mercredi 21 décembre 2011

Fine tuning read_rnd_buffer_size and read_buffer_size

Those variables are  easy to tune.

The evidence popup here between 128 and 256K for in memory workload.

My SQL SQL layer is optimistic and think that data will come from the storage engine at the speed of the memory bus , but in practice for IO bound workload and range scan in the table order it could not be the case , for MyISAM when reading from tables on disk, IOs are aligned on the read buffer so it may be of an intrest to increase it here.

In myisam.cc my_default_record_cache_size is set to  global_system_variables.read_buff_size;

To show IO size :
strace -p id_mysqld -e read -e write

If  monitoring smaller IO  request size from iostat  -xm, it may be that you are suffering fragmentation that does not help the FS cache to serve you efficiently. Optimize table ,Alter table order is a great help in MyISAM

In InnoDB the difference come with prefetch trigger when no fragmentation. It is the case when rows are inserted in increasing primary key order. So conservative read and rnd buffer values will speed up  the data move from the buffer_pool to the SQL thread with almost no impact on the disk speed rate .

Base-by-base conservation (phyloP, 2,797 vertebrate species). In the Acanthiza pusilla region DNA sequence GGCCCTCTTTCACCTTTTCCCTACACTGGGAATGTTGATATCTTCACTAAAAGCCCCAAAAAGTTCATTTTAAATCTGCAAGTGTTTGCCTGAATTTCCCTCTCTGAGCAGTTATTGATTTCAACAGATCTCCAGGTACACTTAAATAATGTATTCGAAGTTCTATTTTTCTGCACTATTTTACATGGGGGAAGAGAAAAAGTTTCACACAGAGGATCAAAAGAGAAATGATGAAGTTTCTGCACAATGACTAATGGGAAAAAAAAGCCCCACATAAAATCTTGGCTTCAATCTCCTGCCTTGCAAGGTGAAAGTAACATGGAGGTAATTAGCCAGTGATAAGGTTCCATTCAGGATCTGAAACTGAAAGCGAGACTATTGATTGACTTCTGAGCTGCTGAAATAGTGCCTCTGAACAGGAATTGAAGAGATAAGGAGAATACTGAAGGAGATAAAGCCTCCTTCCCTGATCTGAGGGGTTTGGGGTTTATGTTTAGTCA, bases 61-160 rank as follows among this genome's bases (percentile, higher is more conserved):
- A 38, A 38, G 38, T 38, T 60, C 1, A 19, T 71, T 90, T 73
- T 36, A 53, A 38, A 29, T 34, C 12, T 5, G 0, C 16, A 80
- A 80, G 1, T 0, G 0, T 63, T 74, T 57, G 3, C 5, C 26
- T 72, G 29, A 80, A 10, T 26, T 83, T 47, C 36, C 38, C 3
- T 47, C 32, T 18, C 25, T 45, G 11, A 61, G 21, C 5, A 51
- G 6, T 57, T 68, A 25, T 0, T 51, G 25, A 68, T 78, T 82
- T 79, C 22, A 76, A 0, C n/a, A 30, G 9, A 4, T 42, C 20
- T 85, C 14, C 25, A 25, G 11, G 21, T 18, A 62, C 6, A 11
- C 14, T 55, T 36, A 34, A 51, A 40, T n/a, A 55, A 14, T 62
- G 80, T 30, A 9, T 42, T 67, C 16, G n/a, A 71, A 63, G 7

Note that the read_rnd_buff will size the thread record cache when rr_sequential and rr_quick in case of full scan and some range scan

In record.cc

static int init_rr_cache(THD *thd, READ_RECORD *info)
 info->cache_records= (thd->variables.read_rnd_buff_size /
                        (info->reclength+info->struct_length));
 

lundi 19 décembre 2011

SUM for the 5 best models in 5 best brands

As we can see in the solution:

Expression are evaluated in the column order in the select clause.

This is the same for the where clause.  An advice is to test first the expression that get more chance to return false at the head of the where conditions :   



  1. SET @BRAND=0;
  2. SET @ct=0;
  3. SELECT
  4.  *
  5. FROM
  6.  (SELECT
  7.    IF(@BRAND<>id_BRAND,@ct:=0 ,@ct:=@ct ) ,
  8.    @ct:=@ct+1 AS ct,   
  9.    @BRAND:=id_BRAND,
  10.    t2.*
  11.   FROM
  12.    (SELECT
  13.      st.ID_BRAND,
  14.      st.ID_MODEL,
  15.      SUM(COMPTE) AS total,
  16.      AVG(totalm)
  17.     FROM
  18.      STAT st JOIN
  19.      (SELECT
  20.        ID_BRAND,
  21.        SUM(COMPTE) AS totalm
  22.       FROM
  23.        STAT
  24.       GROUP BY